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Macmillan Childrens Publishing Group

An Irish Country Cookbook

More Than 140 Family Recipes from Soda Bread to Irish Stew, Paired with Ten New, Charming Short Stories from the Beloved Irish Country Series

Irish Country Books

Patrick Taylor

Forge Books

MORE ABOUT THIS BOOK


 


Soups


In the wintertime when Doctor O’Reilly was going duck shooting down to Strangford Lough, he liked to take a flask of soup with him, usually some hard-boiled or Scotch eggs, and a good chunk of bread and some cheddar cheese. He said that being out on a cold, frosty morning waiting for the dawn and the ducks of course gave him a great appetite. Sure isn’t it grand but I never found his appetite to be anything but insatiable.


Real chicken stock is something that a reasonably good cook is likely to have at hand or in the freezer. If you boil a chicken to cook it then what you have left is real chicken stock. People also cook chicken carcasses to make stock.


However, stock cubes or powder are as good a substitute and make for a quick tasty soup.


This is one of his favourites:


Creamy Chicken Soup


Serves 4


1 Tbsp butter


1 Tbsp oil


1 medium, boneless chicken breast, diced, skin removed


1 large onion, chopped


1 large potato, peeled and chopped


20 oz/590 ml chicken stock (you can use stock cubes)


10 oz/295 ml milk


Salt and freshly ground black pepper


Heavy cream


Finely chopped fresh parsley


Melt the butter with the oil in a large saucepan and sauté the pieces of chicken, turning frequently to lightly brown them on all sides. Remove the chicken from the pan and set aside. Now add the onion and potato to the pan and stir gently over a very low heat to prevent sticking. Cover with a piece of parchment paper and the pan lid. Continue to sweat gently for about 10 minutes, stirring occasionally, until the onion is translucent and the potato has softened. Discard the parchment.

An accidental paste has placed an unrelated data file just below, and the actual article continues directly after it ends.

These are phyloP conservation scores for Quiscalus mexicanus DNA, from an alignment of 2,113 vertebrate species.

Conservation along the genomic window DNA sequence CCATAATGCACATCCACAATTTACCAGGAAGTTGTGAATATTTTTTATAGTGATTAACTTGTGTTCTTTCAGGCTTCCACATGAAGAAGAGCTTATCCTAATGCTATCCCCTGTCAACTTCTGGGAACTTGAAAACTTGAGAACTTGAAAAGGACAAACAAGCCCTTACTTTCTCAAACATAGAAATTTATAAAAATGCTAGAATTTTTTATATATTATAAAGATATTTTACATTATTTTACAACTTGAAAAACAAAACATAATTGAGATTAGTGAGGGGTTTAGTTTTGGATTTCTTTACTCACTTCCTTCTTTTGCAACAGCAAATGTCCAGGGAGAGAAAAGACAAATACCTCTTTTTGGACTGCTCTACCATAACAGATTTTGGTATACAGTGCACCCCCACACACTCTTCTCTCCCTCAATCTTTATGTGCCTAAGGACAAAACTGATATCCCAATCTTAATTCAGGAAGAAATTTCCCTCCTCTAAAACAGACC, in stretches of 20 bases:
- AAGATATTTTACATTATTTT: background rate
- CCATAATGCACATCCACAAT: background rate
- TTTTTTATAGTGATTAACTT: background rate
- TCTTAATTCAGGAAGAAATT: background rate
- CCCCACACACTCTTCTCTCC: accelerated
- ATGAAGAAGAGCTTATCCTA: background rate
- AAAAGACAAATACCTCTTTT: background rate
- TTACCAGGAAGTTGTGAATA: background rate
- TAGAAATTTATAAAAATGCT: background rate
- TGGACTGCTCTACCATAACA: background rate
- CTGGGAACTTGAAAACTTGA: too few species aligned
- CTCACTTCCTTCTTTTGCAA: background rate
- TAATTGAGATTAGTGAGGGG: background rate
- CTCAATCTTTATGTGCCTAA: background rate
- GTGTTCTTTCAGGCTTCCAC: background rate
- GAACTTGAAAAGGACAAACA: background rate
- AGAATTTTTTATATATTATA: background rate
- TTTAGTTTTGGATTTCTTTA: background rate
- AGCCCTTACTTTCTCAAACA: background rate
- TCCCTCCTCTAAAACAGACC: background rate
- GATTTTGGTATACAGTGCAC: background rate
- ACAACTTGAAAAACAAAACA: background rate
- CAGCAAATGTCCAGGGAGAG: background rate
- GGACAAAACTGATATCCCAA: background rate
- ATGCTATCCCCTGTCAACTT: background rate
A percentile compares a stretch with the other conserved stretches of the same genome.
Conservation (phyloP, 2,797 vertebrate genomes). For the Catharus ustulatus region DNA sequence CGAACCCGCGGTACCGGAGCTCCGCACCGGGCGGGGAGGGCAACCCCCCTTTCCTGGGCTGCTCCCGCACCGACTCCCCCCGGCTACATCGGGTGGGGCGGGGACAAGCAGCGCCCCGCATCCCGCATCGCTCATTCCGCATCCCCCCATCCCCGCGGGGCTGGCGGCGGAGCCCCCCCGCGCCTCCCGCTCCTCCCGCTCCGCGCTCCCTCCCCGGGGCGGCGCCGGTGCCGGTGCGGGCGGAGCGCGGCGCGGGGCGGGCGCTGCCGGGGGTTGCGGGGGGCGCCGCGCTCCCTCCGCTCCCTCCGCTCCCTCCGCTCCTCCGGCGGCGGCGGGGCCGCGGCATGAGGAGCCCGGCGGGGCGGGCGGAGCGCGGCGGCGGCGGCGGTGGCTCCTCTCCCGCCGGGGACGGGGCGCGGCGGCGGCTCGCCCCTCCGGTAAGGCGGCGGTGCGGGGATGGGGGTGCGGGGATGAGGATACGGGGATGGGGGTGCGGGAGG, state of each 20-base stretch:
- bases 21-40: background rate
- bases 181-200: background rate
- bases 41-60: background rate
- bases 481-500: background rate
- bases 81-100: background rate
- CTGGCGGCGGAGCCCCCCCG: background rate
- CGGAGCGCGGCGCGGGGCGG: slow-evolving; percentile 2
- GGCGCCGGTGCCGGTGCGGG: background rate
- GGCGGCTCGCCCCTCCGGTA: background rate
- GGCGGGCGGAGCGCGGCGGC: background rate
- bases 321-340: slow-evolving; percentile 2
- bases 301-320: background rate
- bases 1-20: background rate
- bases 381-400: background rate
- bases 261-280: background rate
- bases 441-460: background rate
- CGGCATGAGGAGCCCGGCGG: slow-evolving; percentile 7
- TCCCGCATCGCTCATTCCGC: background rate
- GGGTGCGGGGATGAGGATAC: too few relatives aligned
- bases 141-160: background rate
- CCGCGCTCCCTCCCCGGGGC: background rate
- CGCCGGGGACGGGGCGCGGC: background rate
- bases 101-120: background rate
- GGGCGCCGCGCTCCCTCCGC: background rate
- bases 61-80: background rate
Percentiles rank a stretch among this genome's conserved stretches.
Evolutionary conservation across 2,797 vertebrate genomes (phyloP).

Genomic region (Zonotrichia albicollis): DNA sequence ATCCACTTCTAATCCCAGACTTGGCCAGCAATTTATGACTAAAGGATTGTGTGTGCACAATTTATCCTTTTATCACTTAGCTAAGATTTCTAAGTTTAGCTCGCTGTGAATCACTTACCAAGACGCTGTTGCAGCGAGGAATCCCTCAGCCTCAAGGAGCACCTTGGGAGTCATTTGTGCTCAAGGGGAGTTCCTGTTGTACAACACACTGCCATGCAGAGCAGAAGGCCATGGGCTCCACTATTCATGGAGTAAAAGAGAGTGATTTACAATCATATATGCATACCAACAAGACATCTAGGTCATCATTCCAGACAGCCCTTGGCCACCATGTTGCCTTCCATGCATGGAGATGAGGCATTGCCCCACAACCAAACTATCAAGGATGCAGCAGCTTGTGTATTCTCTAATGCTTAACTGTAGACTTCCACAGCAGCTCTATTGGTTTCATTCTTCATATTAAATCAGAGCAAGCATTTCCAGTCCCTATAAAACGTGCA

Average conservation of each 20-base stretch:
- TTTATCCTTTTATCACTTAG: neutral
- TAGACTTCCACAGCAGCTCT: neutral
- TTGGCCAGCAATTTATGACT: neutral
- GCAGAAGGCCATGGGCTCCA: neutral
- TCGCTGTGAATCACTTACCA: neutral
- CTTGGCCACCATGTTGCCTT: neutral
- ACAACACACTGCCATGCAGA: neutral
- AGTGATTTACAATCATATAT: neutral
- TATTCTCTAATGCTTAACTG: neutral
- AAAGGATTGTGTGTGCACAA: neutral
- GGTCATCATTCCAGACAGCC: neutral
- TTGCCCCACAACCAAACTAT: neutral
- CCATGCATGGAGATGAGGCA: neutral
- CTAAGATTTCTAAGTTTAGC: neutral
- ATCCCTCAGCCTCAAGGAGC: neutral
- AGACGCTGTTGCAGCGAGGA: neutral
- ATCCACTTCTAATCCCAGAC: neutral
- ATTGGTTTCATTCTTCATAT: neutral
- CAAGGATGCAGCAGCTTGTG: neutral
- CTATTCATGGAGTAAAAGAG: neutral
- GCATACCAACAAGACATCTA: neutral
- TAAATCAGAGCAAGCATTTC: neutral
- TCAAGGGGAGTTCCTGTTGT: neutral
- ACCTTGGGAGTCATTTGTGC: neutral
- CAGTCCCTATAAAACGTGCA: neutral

Return the chicken to the pan, add the stock, and bring back to the boil. Continue to simmer gently for about 30 minutes. Allow to cool slightly, add the milk, and season with salt and pepper. Liquidise the soup using an immersion blender or food processor. Serve with a little swirl of cream and some parsley.


 


Kinky’s Note:


Covering the vegetables with parchment paper and cooking very gently creates steam and is called “sweating.” This enables the maximum amount of moisture and flavour to be extracted.


 


Pea and Ham Soup


Serves 4 to 6


1 lb 2 oz/500 g dried peas


1 large onion, peeled


10 whole cloves


1 ham bone, plus 6 oz/170 g diced cooked ham


48 oz/1.4 L ham stock or vegetable stock cubes


2 or 3 bay leaves


Salt and freshly ground black pepper


Chopped fresh parsley


Heavy cream


Soak the peas overnight in cold water. The next day drain them and place them in a large saucepan. Stud the onion with the cloves and add it to the pan, along with the ham bone, stock, and bay leaves. Bring to the boil. As the peas come to the boil, a scum will come to the surface so just skim and discard this. Leave to boil for about an hour, by which time the peas should be soft.


Remove the bone, onion, and bay leaves and liquidise the remainder with a blender or food processor. Taste before seasoning with salt, as the ham stock may be quite salty. Add the freshly ground black pepper, diced ham, parsley, and a generous swirl of cream to the soup before serving.


 


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